Broadband expansion part of American Jobs Plan to rebuild country’s infrastructure
President Joseph Biden has announced his bold plans to rebuild America’s infrastructure. Part of the $2 trillion American Jobs Plan is $100 billion to revitalize the country’s digital infrastructure, including improving high-speed broadband to reach 100-percent coverage.
In releasing the plan, the White House stated that broadband internet is the new electricity. “It is necessary for Americans to do their jobs, to participate equally in school learning, health care and to stay connected,” the official statement says.
The $100 billion investment will build high-speed broadband infrastructure to reach 100 percent coverage, promote transparency and competition, and reduce the cost of broadband service and promote a more widespread adoption.
According to the White House, more than 30 million Americans live in areas where there is no broadband infrastructure that provides minimally acceptable speeds, particularly those living in rural areas and on tribal lands. In addition to availability, cost also is an impediment to some accessing high-speed internet, even if it’s available where they live. These disparities have been made even more apparent over the past year, as the COVID pandemic forced to stay at home while learning and working remotely.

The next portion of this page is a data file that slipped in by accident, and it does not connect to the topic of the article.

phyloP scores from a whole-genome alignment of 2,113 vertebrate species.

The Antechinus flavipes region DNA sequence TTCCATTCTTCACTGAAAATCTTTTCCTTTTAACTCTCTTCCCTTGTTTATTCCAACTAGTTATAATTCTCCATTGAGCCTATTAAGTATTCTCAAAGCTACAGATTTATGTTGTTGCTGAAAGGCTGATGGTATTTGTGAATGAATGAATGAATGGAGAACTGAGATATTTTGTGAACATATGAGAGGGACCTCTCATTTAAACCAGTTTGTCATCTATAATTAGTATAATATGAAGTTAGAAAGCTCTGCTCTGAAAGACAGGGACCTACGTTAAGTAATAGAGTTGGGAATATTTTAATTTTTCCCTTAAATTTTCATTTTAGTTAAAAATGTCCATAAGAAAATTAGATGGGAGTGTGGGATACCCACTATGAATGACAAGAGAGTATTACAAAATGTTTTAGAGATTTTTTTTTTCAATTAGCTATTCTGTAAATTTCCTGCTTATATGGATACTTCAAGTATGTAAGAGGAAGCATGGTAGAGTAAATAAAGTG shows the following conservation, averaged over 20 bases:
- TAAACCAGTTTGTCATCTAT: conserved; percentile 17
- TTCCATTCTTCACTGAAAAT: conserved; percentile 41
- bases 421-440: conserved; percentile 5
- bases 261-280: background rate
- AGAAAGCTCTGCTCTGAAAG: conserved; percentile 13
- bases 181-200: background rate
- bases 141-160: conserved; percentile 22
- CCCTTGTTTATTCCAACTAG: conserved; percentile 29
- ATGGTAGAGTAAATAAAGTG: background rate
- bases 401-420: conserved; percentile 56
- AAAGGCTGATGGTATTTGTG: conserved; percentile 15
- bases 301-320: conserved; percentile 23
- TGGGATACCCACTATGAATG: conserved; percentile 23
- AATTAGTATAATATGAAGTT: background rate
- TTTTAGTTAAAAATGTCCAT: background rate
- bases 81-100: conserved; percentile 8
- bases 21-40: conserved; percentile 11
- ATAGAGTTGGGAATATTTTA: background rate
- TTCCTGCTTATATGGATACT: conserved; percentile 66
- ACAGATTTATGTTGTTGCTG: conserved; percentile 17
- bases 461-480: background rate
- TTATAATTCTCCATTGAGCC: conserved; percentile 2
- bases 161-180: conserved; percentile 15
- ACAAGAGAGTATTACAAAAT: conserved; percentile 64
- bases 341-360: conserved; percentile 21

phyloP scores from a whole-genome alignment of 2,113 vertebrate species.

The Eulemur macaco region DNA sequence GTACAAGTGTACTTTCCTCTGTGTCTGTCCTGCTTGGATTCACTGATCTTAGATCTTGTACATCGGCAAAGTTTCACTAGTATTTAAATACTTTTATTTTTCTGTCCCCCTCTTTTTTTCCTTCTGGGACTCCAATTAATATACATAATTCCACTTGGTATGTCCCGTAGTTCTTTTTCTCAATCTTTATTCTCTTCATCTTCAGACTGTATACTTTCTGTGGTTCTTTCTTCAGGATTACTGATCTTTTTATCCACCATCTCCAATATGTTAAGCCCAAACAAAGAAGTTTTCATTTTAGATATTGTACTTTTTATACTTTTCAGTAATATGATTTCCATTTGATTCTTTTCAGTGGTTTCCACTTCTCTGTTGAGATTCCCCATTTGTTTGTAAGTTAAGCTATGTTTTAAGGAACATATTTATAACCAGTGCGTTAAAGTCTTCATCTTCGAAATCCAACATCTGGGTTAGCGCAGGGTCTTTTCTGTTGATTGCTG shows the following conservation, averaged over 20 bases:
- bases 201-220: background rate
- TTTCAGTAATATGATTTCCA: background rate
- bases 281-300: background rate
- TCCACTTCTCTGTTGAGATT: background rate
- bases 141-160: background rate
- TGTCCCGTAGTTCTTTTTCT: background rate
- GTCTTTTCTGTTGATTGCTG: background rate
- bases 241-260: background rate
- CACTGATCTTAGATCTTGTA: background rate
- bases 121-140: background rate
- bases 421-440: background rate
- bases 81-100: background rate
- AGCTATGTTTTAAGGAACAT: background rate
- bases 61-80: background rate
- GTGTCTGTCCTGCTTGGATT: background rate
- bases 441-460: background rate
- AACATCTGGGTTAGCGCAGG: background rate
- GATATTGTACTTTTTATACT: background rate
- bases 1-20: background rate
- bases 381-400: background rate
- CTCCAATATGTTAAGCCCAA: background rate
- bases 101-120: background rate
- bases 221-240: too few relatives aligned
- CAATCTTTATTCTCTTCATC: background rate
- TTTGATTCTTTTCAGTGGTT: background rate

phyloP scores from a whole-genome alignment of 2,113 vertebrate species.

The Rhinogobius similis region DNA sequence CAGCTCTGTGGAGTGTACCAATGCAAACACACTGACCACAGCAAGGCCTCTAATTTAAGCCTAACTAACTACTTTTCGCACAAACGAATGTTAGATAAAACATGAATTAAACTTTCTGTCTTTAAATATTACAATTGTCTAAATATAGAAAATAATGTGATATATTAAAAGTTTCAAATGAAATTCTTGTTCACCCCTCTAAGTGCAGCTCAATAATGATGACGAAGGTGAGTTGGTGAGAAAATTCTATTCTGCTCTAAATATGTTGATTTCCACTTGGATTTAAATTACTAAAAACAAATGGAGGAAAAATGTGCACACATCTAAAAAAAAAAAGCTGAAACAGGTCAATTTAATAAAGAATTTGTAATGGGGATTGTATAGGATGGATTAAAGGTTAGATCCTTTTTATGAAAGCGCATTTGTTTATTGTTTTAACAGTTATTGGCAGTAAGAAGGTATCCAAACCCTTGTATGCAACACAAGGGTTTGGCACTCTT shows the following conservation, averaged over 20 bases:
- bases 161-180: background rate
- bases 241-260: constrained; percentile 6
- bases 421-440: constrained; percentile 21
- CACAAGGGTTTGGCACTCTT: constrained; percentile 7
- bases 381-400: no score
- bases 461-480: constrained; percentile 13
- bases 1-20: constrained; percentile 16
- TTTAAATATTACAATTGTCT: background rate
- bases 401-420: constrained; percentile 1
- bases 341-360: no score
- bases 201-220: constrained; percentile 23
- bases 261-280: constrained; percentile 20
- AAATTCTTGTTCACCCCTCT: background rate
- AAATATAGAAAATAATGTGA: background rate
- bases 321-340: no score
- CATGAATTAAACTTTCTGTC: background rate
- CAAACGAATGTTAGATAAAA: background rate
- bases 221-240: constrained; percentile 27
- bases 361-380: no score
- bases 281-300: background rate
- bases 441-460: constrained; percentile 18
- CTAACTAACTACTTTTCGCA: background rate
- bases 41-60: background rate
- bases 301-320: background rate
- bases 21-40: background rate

“We’ll make sure every single American has access to high-quality, affordable, high-speed internet,” Biden said in a speech outlining the American Jobs Plan. “And when I say affordable, I mean it. Americans pay too much for internet. We will drive down the price for families who have service now. We will make it easier for families who don’t have affordable service to be able to get it now.”
Larger cities have already made efforts to bridge the digital divide among its residents. Grand Rapids, Mich., is now making free public Wi-Fi available in 10 parks. The City of Orlando, Fla., recently launched a one-year Wi-Fi hotspot and tablet checkout pilot program at five neighborhood centers throughout the city, where residents can check out the digital devices for a two-week period at no cost.
“As a future-ready city, Orlando is creating a thriving and more resilient city by using innovation and technology to create a community where everyone feels equally valued, equally protected and has equitable access to opportunity,” said Orlando Mayor Buddy Dyer. “This pilot program is another innovative way to help better serve our residents and provide them access to more resources.”
Smaller, more rural areas are welcoming this proposal and what it could mean for their areas. “Our town is better off than most in rural communities, but we still lack 100 percent connectivity,” said Michael Cashman, supervisor of the Town of Plattsburgh, N.Y. “This is critical infrastructure in the 21st century.”
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